Education Disrupted: Disaster impacts on education in the Asia Pacific region in 2015

Each year disasters have a major impact on children, youth and education systems. In the disaster-prone region of the Asia Pacific, around 200 million children per year will have their lives severely disrupted by disasters in the coming decades.1 Every child has a right to a quality education, yet across the region many children are unable to realise this right due to the impact of these disasters. Educational inequities are made worse because of schools being damaged or destroyed (due to poor site selection, design, or construction), schools being used as evacuation centres, and because disaster risk reduction (DRR) policies are not being adequately resourced or prioritised through different levels of governments and to the community level. Being unable to realise this right puts children at risk of exploitation and violence, and contributes towards a lack of economic participation.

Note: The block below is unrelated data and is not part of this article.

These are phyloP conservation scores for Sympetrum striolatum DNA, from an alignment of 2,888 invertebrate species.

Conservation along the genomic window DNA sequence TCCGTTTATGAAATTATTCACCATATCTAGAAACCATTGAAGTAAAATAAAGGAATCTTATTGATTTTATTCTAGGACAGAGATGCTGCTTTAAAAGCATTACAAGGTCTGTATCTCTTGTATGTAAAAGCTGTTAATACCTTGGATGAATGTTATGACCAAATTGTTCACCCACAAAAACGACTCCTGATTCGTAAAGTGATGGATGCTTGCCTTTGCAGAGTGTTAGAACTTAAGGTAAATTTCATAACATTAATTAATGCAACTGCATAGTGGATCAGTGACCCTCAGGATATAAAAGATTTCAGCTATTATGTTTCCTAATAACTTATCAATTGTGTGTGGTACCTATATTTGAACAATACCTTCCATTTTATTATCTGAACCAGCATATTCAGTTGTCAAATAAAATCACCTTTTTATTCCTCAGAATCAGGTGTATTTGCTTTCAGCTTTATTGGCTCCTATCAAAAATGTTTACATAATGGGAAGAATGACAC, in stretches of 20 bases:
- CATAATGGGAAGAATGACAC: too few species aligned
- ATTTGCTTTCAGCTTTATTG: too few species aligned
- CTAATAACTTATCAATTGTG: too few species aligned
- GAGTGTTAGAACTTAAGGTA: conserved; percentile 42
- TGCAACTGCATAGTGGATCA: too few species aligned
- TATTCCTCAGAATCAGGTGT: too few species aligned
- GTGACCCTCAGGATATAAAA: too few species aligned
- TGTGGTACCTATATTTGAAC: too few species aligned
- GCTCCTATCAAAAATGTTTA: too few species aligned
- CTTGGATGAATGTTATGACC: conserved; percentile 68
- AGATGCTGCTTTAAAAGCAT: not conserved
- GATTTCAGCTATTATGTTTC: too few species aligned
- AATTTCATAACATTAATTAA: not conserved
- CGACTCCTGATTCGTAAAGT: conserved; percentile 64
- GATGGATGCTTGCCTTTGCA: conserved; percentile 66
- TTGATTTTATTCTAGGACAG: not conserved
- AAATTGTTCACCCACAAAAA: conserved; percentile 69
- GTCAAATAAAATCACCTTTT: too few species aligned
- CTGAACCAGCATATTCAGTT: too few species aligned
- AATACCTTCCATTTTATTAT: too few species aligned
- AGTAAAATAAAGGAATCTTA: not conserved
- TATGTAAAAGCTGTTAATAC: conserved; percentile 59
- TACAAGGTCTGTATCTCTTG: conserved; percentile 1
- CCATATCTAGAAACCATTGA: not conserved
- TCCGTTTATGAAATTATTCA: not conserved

This report seeks to shine a light on the continuing impact that disasters have on education by profiling five specific events that struck the Asia-Pacific region in 2015 – the earthquakes in Nepal, floods in Indonesia and Myanmar, Typhoon Koppu in the Philippines, and Cyclone Pam in Vanuatu. Some of the profiles are of large disasters such as that in Nepal, while others are recurring disasters that force children out of school on an annual or semi-annual basis, such as the typhoons in the Philippines or floods in Indonesia. Many of these are not identified as major disasters by any national or international declaration.

Published 2016-06-21

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